1957 Höfner Club 40

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Around the same time that John Lennon purchased his new 1959 Höfner Club 40, George Harrison managed to trade one of his guitars for a used Club 40. Lennon and Harrison had fallen in love with the little Höfner Club guitars the instant they first saw them.
Their Club 40 guitars were blonde (natural) finished single-cutaway, small hollow bodied guitars; with a spruce top; maple back and sides; black body binding; adjustable floating bridge; and a trapeze tailpiece. The solitary pickup was a single-coil black “bar” in the neck position. The short-scale 22-fret rosewood fingerboard joined the body at the 14th fret.
Harrison’s Club 40 was a 1957 model and had slightly different cosmetic features from Lennon’s 1959 guitar. Harrison’s model featured a horizontal headstock logo with three vertical dots; a badge on the tailpiece; and an Oval control panel with one Volume knob and one Tone knob.
The Höfner Club 40 was British distributor Selmer’s version of Höfner's 125 model, which was originally introduced in 1954. Other than the Selmer guitars having serial numbers, the two UK and the European models were identical. The Club 40 (and it’s sister Club 50) guitars would be used extensively throughout the British beat era of the late 1950's and early 1960's.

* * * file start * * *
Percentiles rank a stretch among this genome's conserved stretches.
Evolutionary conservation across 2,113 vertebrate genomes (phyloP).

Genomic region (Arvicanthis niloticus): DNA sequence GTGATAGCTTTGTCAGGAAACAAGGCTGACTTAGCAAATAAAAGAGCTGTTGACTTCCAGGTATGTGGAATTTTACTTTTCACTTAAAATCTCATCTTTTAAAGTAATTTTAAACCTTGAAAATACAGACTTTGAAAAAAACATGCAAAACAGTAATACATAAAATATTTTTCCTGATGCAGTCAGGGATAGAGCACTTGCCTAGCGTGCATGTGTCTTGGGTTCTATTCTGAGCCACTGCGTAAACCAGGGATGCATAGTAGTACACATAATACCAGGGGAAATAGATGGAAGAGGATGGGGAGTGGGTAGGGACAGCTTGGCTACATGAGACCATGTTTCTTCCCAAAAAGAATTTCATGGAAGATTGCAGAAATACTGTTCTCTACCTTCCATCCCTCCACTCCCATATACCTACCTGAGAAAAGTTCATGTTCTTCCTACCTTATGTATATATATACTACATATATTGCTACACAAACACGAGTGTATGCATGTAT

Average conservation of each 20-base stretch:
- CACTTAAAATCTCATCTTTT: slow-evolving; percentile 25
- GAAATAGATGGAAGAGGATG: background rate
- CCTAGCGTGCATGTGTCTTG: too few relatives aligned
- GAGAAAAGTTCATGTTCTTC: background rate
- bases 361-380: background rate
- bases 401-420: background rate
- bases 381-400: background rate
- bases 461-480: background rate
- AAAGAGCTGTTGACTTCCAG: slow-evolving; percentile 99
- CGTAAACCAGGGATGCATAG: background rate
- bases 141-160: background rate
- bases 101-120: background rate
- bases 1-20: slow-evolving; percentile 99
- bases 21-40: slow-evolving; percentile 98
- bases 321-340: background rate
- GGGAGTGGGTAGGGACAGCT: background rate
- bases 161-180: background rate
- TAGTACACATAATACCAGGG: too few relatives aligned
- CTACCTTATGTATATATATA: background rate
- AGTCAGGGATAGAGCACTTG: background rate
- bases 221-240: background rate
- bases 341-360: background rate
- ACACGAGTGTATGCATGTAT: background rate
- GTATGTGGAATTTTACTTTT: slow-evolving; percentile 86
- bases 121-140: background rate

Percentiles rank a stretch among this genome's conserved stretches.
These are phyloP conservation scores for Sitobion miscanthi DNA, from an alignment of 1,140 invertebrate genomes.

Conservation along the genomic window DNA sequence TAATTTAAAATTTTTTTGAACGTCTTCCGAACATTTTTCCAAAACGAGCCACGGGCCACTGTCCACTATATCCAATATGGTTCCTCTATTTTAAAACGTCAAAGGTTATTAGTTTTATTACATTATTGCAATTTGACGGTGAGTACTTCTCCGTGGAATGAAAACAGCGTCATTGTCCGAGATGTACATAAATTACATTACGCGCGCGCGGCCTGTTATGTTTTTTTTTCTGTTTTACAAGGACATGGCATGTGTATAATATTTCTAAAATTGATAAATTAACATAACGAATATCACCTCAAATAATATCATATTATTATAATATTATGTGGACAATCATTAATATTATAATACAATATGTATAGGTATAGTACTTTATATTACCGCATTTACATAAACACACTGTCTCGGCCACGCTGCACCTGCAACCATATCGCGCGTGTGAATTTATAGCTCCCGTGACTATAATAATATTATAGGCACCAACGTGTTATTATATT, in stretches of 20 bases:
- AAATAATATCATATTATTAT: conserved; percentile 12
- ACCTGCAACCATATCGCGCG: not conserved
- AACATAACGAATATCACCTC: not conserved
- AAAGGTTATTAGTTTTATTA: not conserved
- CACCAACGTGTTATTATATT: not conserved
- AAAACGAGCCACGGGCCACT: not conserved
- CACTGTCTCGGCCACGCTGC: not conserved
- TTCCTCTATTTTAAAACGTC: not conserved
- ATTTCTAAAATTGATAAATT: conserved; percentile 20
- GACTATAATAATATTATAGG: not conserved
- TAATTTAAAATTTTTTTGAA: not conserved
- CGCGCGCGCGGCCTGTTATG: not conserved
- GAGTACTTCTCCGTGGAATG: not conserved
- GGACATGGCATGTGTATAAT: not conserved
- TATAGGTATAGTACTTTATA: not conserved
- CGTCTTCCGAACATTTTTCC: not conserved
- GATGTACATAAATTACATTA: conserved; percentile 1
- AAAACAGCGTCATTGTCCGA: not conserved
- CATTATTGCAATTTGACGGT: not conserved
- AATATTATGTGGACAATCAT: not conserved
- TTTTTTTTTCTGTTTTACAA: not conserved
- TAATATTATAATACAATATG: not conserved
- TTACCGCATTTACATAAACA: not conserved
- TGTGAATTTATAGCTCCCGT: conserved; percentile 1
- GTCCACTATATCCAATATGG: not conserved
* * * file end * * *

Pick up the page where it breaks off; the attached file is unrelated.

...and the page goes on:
Harrison had traded his 1955 Höfner President to Ray Ennis, of the Liverpool band Swinging Blue Jeans for the 1957 Club 40. Ultimately, Harrison played the Club 40 for only a brief period in mid-late 1959. A few rare home photographs have emerged of his Club 40, posed alongside his other pre-fame guitars.
Harrison’s limited use of the Club 40 can likely be explained due to his attention shifting to another new guitar he acquired at the end of 1959. The new guitar was a 1958 Resonet Grazioso Futurama and it immediately became his main instrument. The Club 40 dropped out of sight.
There is no way to know for certain what happened to Harrison’s 1957 Club 40. However, in December 1965, some Star Club officials and others from Hamburg attended a Beatles Christmas show at the Hammersmith Odeon in London. They reportedly came away with a 1957 Club 40 signed by all four Beatles.
In early 1966, that guitar was awarded to The Faces, a band that had won the Star Club’s "Best Beat Band" contest. Frank Dostal, one of the band members, still has the guitar stashed away in a German bank vault. Beatles autograph experts contend that the signatures are not genuine and were most likely signed by Neil Aspinall.
The vintage 1957 Höfner Club 40 seen in our collection is identical to George Harrison’s guitar in every detail, including the original “D” rings to which the strap is hooked!59_club_40.html59_club_40.html55_president.htmlfuturama.htmlshapeimage_4_link_0shapeimage_4_link_1shapeimage_4_link_2shapeimage_4_link_3
George Harrison and his mother enjoy a drink at home, with his guitars displayed on the sofa. His Höfner Club 40 Guitar can be seen at the left.

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